8–12-wk-old mice were fasted for 16 h before surgery. 30 min after injection of the buprenorphine (0.1 mg/kg body weight), deep anesthesia was induced with a mix of ketamine (100 mg/kg body weight; Imalgene 1000; Merial), and xylazine chlorhydrate (10 mg/kg body weight; Rompun; Bayer). Skin was cleaned with Vetadine, a laparotomy was performed, the small intestine was exposed, and ileal loops of 1.5-cm long containing or not containing one PP were prepared. 100 µl of inoculum (105 CFUs) was injected into each loop. Loop was placed back in the peritoneal cavity. PBS was injected subcutaneously to prevent dehydration and BrdU was injected intraperitoneally. Peritoneal membrane and skin were sutured, and animals were returned to their warmed cage. Water was allowed, but not food. 24 h pi, mice were killed. Intestinal loops were harvested, washed in PBS, and fixed in 4% PFA overnight. Tissue staining is described below.

Quantitative real-time PCR (qRT-PCR)

We performed RNA isolation and qRT-PCR as previously described (Dulauroy et al., 2012). In brief, we extracted total RNA from FACS-sorted cells using RNeasy Micro kit (Qiagen) and assessed the quality of total RNA using the 2100 Bioanalyzer system (Agilent Technologies). Transcription was performed using Superscript III reverse transcription (Invitrogen). All procedures were performed according to the manufacturers’ protocols. We performed qRT-PCR using RT2-qPCR primer sets (SABiosciences) and RT2 SYBR-green master mix (SABiosciences) on a PTC-200 thermocycler equipped with a Chromo4 detector (Bio-Rad Laboratories) and analyzed data using Opticon Monitor software (Bio-Rad Laboratories). We normalized Ct values to the mean Ct values obtained for the housekeeping genes Hsp90ab1, Hprt, and Gapdh.

Cell isolation, flow cytometry analysis, and sorting

Isolation of intestinal myeloid and stromal cells were performed as previously described (Satoh-Takayama et al., 2008; Stzepourginski et al., 2015). Cells were blocked and stained with indicated antibodies: CD3 (clone 145-2C11; eBioscience); CD19 (clone 1D3; BD); NKp46 (clone 29A1.4; eBioscience); IFN-γ (clone XMG1.2; BD); NK1.1 (clone PK136; Biolegend); and CD31 (clone 390; eBioscience). Syrian hamster antibody to gp38 was a gift from A. Farr (University of Washington, Seattle, WA).

Cells were analyzed with an LSRFortessa flow cytometer (BD) or sorted with a FACSAria machine (BD). Flow cytometry analysis was done with the FlowJo software (Tree Star). Sorted stromal CD45gp38+ cells were grown in DMEM containing 10% fetal calf serum at 150,000 cells/well in 24-well plates coated with rat tail collagen (10 µg/cm2). Cells were treated 4 d after sorting with the mouse recombinant IL-17 (R&D; 421-ML) or mouse recombinant IL-23 (R&D; 1887-ML) for 24 h.

Ex vivo organoid culture

Intestinal organoids were obtained as previously described (Sato et al., 2009). Organoids were treated as follows: mouse recombinant IL-11 (R&D; 418-ML) at 50 ng/ml; mouse recombinant IL-22 (R&D; 582-ML) at 50 ng/ml; IFN-γ (eBiosciences 34-8311-85) at 50 ng/ml for 24 h followed by 16 h of BrdU staining (1/100 dilution of the BrdU labeling reagent; 10373283; Life Technologies). For STAT inhibition, fludarabine was added at 50 mM 24 h before cytokine treatment in WT organoid. For STAT3 depletion, Stat3fl/fl Villin-cre organoids were treated with hydroxytamoxifen 24 h before cytokine treatment.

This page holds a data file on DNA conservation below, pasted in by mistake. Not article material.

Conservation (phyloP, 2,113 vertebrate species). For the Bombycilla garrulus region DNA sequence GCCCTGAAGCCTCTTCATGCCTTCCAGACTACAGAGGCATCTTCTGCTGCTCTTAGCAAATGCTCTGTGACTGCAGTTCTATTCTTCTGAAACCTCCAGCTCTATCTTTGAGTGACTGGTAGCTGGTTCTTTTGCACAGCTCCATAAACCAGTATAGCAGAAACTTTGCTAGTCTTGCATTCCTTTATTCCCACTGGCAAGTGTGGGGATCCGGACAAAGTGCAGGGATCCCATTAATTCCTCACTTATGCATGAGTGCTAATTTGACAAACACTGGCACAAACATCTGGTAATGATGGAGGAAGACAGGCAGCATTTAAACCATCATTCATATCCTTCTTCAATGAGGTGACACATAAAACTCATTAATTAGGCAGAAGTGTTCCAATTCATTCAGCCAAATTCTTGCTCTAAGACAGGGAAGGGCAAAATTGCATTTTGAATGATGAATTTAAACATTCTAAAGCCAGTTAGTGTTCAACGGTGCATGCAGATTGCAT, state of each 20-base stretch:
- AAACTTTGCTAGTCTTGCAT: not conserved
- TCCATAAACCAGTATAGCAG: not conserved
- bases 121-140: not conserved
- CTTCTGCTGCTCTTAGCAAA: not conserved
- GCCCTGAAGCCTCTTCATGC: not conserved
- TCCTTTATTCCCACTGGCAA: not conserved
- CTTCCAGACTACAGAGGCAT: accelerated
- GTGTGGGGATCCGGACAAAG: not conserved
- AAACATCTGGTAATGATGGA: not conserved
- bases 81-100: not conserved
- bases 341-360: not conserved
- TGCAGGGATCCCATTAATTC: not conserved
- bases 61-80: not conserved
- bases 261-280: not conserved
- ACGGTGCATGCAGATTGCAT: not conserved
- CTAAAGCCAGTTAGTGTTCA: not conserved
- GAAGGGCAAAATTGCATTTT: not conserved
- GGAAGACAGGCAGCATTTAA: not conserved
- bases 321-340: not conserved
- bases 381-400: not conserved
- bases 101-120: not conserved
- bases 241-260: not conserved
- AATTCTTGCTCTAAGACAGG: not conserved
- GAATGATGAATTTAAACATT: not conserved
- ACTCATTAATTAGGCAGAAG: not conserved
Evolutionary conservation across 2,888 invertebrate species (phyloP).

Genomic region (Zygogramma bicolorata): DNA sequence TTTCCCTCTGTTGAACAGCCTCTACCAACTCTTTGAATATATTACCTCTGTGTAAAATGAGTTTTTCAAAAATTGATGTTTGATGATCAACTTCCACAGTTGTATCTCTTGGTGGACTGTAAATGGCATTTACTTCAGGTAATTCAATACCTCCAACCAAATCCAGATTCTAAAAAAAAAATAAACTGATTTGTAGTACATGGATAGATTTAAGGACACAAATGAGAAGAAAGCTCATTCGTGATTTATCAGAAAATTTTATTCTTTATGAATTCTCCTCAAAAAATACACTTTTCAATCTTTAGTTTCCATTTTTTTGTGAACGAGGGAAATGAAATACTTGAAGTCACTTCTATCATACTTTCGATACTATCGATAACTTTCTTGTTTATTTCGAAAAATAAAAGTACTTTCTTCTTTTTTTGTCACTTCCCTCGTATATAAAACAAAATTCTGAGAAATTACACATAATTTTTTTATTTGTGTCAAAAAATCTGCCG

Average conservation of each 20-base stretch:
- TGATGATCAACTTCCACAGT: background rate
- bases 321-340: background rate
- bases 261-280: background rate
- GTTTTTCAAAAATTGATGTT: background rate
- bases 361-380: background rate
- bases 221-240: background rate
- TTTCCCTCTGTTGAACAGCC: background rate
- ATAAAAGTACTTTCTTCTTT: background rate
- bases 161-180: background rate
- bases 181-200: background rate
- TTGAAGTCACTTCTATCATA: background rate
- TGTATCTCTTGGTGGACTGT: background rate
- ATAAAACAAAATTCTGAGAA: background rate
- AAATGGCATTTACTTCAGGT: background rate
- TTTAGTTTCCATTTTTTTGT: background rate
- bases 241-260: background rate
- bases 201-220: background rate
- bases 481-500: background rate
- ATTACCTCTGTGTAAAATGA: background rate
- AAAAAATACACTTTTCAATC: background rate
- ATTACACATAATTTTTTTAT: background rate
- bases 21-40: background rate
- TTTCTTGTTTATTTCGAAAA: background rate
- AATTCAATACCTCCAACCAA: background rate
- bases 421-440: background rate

Immunofluorescence staining

Tissues and organoids were labeled as previously described (Disson et al., 2009; Mahe et al., 2013). Intestine or colon was removed from cervical dislocated animals, flushed, and fixed in 4% PFA overnight. Tissues were then washed in PBS and (1) embedded in agarose for 150-µm-thick vibratome section or (2) cryoprotected in sucrose 30%, embedded in optimal cutting temperature compound and nitrogen frozen for 8-µm-thin cryostat section. Organoids were fixed for 30 min in PFA 4% and washed in PBS. For BrdU staining, samples were incubated sequentially in HCl 1N for 10 min at 4°C, HCl 2N for 10 min at room temperature, HCl 2N for 20 min at 37°C, buffered with borate buffer (0.1 M) for 12 min at room temperature, and washed in PBS. Tissues were permeabilized and blocked with 3% BSA in PBS containing 0.4% (thin sections) or 1% (thick sections and organoids) Triton X-100 for at least 1 h. Tissues were then probed with the appropriate primary and secondary antibodies at least 1 h at room temperature or overnight at 4°C. Sections were then mounted in fluorescent mounting medium (Fluoromount G; Beckman Coulter) and dried at 37°C for 30 min. For staining of accessible Ecad, whole mount intestine tissues were labeled with ECCD-2 in PBS BSA 3% as previously described (Nikitas et al., 2011). R12 anti-Lm rabbit polyclonal antibody was provided by P. Cossart (Institut Pasteur, Paris, France). Anti-Ki67 was obtained from Abcam. Anti BrdU clone MoBU-1 and anti-Ecad clone ECCD-2, Alexa Fluor 647 Phalloidin, Alexa Fluor 647, Alexa Fluor 488 WGA, Alexa Fluor 546 and 647 goat anti-rabbit, Alexa Fluor 488 and 647 goat anti-rat, and Hoechst 33342 are from Life Technologies.